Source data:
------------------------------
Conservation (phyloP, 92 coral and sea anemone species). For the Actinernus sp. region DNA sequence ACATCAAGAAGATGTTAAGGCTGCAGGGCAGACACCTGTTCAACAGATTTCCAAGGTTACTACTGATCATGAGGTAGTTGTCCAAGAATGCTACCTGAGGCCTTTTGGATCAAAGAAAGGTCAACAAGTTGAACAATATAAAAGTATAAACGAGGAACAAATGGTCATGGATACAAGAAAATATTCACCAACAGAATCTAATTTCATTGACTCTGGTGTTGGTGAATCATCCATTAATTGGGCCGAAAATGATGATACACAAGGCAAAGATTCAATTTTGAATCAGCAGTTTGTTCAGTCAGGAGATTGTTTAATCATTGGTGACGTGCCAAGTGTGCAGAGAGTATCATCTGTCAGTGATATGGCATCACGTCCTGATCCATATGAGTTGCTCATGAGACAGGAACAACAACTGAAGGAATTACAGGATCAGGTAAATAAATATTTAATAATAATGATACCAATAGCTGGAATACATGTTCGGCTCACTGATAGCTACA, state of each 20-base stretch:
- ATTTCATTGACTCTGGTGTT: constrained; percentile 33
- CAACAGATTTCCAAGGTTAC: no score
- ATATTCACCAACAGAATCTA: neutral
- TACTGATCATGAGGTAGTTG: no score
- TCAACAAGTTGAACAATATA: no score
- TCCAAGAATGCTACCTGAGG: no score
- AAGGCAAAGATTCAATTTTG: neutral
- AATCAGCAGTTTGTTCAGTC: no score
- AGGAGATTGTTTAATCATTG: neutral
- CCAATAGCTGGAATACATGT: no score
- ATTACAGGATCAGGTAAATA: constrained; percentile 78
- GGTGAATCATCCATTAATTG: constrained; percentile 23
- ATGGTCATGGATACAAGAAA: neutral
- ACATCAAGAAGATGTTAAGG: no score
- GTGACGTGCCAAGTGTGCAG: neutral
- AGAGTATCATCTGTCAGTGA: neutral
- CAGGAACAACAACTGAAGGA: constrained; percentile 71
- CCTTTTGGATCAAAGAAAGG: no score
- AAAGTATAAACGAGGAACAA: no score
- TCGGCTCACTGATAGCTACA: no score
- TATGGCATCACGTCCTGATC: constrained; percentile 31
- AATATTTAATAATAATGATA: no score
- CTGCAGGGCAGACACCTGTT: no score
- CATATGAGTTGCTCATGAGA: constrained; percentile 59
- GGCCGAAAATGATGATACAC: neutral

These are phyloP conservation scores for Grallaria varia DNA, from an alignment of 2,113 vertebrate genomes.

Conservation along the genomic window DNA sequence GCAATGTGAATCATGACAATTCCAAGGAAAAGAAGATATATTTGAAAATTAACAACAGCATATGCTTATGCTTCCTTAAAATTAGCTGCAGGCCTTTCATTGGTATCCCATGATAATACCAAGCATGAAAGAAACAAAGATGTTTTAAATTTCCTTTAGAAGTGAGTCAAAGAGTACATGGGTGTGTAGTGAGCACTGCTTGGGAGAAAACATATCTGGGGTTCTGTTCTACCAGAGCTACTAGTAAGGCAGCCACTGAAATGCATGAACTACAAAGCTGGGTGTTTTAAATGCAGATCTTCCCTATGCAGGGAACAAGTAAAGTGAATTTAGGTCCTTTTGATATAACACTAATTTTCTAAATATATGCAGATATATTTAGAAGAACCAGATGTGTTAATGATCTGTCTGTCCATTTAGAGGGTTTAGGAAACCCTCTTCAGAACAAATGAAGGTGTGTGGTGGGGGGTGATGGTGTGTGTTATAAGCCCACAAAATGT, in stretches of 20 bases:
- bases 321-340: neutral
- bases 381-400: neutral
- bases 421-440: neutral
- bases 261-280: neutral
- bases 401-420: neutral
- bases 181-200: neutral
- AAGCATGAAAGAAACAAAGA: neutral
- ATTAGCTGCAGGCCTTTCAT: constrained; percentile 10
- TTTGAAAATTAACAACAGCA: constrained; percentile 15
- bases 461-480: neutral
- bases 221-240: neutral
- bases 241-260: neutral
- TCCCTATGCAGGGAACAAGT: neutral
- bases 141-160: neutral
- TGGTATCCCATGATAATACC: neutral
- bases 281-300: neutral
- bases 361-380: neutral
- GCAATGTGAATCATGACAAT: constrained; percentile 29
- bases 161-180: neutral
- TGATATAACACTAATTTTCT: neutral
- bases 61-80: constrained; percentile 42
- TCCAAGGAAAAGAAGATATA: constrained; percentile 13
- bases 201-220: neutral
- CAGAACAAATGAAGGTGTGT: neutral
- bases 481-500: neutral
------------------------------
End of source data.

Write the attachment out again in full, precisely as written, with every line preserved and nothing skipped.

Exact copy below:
Conservation (phyloP, 92 coral and sea anemone species). For the Actinernus sp. region DNA sequence ACATCAAGAAGATGTTAAGGCTGCAGGGCAGACACCTGTTCAACAGATTTCCAAGGTTACTACTGATCATGAGGTAGTTGTCCAAGAATGCTACCTGAGGCCTTTTGGATCAAAGAAAGGTCAACAAGTTGAACAATATAAAAGTATAAACGAGGAACAAATGGTCATGGATACAAGAAAATATTCACCAACAGAATCTAATTTCATTGACTCTGGTGTTGGTGAATCATCCATTAATTGGGCCGAAAATGATGATACACAAGGCAAAGATTCAATTTTGAATCAGCAGTTTGTTCAGTCAGGAGATTGTTTAATCATTGGTGACGTGCCAAGTGTGCAGAGAGTATCATCTGTCAGTGATATGGCATCACGTCCTGATCCATATGAGTTGCTCATGAGACAGGAACAACAACTGAAGGAATTACAGGATCAGGTAAATAAATATTTAATAATAATGATACCAATAGCTGGAATACATGTTCGGCTCACTGATAGCTACA, state of each 20-base stretch:
- ATTTCATTGACTCTGGTGTT: constrained; percentile 33
- CAACAGATTTCCAAGGTTAC: no score
- ATATTCACCAACAGAATCTA: neutral
- TACTGATCATGAGGTAGTTG: no score
- TCAACAAGTTGAACAATATA: no score
- TCCAAGAATGCTACCTGAGG: no score
- AAGGCAAAGATTCAATTTTG: neutral
- AATCAGCAGTTTGTTCAGTC: no score
- AGGAGATTGTTTAATCATTG: neutral
- CCAATAGCTGGAATACATGT: no score
- ATTACAGGATCAGGTAAATA: constrained; percentile 78
- GGTGAATCATCCATTAATTG: constrained; percentile 23
- ATGGTCATGGATACAAGAAA: neutral
- ACATCAAGAAGATGTTAAGG: no score
- GTGACGTGCCAAGTGTGCAG: neutral
- AGAGTATCATCTGTCAGTGA: neutral
- CAGGAACAACAACTGAAGGA: constrained; percentile 71
- CCTTTTGGATCAAAGAAAGG: no score
- AAAGTATAAACGAGGAACAA: no score
- TCGGCTCACTGATAGCTACA: no score
- TATGGCATCACGTCCTGATC: constrained; percentile 31
- AATATTTAATAATAATGATA: no score
- CTGCAGGGCAGACACCTGTT: no score
- CATATGAGTTGCTCATGAGA: constrained; percentile 59
- GGCCGAAAATGATGATACAC: neutral

These are phyloP conservation scores for Grallaria varia DNA, from an alignment of 2,113 vertebrate genomes.

Conservation along the genomic window DNA sequence GCAATGTGAATCATGACAATTCCAAGGAAAAGAAGATATATTTGAAAATTAACAACAGCATATGCTTATGCTTCCTTAAAATTAGCTGCAGGCCTTTCATTGGTATCCCATGATAATACCAAGCATGAAAGAAACAAAGATGTTTTAAATTTCCTTTAGAAGTGAGTCAAAGAGTACATGGGTGTGTAGTGAGCACTGCTTGGGAGAAAACATATCTGGGGTTCTGTTCTACCAGAGCTACTAGTAAGGCAGCCACTGAAATGCATGAACTACAAAGCTGGGTGTTTTAAATGCAGATCTTCCCTATGCAGGGAACAAGTAAAGTGAATTTAGGTCCTTTTGATATAACACTAATTTTCTAAATATATGCAGATATATTTAGAAGAACCAGATGTGTTAATGATCTGTCTGTCCATTTAGAGGGTTTAGGAAACCCTCTTCAGAACAAATGAAGGTGTGTGGTGGGGGGTGATGGTGTGTGTTATAAGCCCACAAAATGT, in stretches of 20 bases:
- bases 321-340: neutral
- bases 381-400: neutral
- bases 421-440: neutral
- bases 261-280: neutral
- bases 401-420: neutral
- bases 181-200: neutral
- AAGCATGAAAGAAACAAAGA: neutral
- ATTAGCTGCAGGCCTTTCAT: constrained; percentile 10
- TTTGAAAATTAACAACAGCA: constrained; percentile 15
- bases 461-480: neutral
- bases 221-240: neutral
- bases 241-260: neutral
- TCCCTATGCAGGGAACAAGT: neutral
- bases 141-160: neutral
- TGGTATCCCATGATAATACC: neutral
- bases 281-300: neutral
- bases 361-380: neutral
- GCAATGTGAATCATGACAAT: constrained; percentile 29
- bases 161-180: neutral
- TGATATAACACTAATTTTCT: neutral
- bases 61-80: constrained; percentile 42
- TCCAAGGAAAAGAAGATATA: constrained; percentile 13
- bases 201-220: neutral
- CAGAACAAATGAAGGTGTGT: neutral
- bases 481-500: neutral